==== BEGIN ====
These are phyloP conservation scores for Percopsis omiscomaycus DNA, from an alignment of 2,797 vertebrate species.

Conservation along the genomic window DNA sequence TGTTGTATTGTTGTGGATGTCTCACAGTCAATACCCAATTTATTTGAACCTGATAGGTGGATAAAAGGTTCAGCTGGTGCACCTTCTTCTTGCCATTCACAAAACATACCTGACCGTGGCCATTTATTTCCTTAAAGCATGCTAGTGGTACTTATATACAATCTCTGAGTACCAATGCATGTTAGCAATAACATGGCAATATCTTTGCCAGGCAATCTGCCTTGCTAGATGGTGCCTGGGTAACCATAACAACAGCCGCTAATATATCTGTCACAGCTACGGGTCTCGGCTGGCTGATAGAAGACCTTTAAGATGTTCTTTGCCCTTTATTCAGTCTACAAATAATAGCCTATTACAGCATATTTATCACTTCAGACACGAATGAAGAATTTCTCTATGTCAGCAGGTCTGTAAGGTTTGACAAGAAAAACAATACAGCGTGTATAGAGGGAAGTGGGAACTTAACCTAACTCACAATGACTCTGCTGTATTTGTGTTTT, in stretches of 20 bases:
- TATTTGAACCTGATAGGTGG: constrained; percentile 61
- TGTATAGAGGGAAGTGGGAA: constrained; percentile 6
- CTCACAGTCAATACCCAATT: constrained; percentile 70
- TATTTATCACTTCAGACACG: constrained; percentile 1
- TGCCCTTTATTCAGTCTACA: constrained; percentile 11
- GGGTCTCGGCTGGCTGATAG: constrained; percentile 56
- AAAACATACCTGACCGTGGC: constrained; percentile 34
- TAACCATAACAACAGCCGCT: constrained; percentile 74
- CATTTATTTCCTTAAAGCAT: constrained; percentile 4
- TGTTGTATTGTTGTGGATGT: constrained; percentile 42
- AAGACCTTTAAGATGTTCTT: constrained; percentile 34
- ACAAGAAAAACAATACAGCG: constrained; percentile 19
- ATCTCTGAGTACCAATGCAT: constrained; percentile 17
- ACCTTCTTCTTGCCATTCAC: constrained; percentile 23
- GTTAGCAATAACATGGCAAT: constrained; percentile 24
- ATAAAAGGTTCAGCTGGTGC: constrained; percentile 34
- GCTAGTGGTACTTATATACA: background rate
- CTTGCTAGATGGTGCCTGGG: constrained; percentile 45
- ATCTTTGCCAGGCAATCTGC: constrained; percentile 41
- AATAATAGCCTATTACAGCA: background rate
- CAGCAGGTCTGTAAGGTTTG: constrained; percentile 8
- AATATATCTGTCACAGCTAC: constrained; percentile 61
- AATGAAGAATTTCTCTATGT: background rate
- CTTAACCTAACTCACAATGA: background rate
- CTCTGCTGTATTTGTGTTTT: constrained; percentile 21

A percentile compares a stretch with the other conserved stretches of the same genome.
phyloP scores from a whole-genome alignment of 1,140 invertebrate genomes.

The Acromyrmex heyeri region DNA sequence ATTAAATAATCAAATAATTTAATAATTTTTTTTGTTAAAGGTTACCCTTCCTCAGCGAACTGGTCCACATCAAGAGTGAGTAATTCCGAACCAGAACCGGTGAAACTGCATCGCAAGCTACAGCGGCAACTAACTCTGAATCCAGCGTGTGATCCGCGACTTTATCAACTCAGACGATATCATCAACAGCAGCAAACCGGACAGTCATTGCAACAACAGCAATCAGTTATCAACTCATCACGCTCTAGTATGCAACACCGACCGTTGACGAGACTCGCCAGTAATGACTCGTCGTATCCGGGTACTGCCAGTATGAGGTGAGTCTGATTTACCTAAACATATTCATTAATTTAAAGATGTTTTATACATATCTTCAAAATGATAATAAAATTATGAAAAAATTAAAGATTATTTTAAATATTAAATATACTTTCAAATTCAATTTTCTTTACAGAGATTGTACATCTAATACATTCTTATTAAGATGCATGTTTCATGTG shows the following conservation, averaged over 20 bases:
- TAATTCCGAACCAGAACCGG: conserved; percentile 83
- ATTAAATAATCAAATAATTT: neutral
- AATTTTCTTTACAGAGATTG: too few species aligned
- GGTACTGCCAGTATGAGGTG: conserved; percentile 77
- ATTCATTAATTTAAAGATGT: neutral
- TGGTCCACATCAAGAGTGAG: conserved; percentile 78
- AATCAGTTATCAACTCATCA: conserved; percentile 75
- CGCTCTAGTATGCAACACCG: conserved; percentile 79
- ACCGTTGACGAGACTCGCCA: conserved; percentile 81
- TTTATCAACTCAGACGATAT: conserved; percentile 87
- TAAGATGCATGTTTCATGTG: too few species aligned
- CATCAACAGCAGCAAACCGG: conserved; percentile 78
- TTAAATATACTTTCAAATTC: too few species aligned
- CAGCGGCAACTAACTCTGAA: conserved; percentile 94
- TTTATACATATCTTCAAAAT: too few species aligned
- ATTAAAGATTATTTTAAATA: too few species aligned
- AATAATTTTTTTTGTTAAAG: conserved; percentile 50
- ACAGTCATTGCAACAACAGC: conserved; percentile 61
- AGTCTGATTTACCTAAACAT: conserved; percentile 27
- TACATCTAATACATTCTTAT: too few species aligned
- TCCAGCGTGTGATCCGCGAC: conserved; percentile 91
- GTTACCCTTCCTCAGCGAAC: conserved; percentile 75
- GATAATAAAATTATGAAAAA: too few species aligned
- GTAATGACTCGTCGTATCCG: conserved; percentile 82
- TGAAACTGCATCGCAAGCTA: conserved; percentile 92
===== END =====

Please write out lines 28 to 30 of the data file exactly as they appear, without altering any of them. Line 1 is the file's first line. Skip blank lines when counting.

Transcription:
A percentile compares a stretch with the other conserved stretches of the same genome.
phyloP scores from a whole-genome alignment of 1,140 invertebrate genomes.

The Acromyrmex heyeri region DNA sequence ATTAAATAATCAAATAATTTAATAATTTTTTTTGTTAAAGGTTACCCTTCCTCAGCGAACTGGTCCACATCAAGAGTGAGTAATTCCGAACCAGAACCGGTGAAACTGCATCGCAAGCTACAGCGGCAACTAACTCTGAATCCAGCGTGTGATCCGCGACTTTATCAACTCAGACGATATCATCAACAGCAGCAAACCGGACAGTCATTGCAACAACAGCAATCAGTTATCAACTCATCACGCTCTAGTATGCAACACCGACCGTTGACGAGACTCGCCAGTAATGACTCGTCGTATCCGGGTACTGCCAGTATGAGGTGAGTCTGATTTACCTAAACATATTCATTAATTTAAAGATGTTTTATACATATCTTCAAAATGATAATAAAATTATGAAAAAATTAAAGATTATTTTAAATATTAAATATACTTTCAAATTCAATTTTCTTTACAGAGATTGTACATCTAATACATTCTTATTAAGATGCATGTTTCATGTG shows the following conservation, averaged over 20 bases: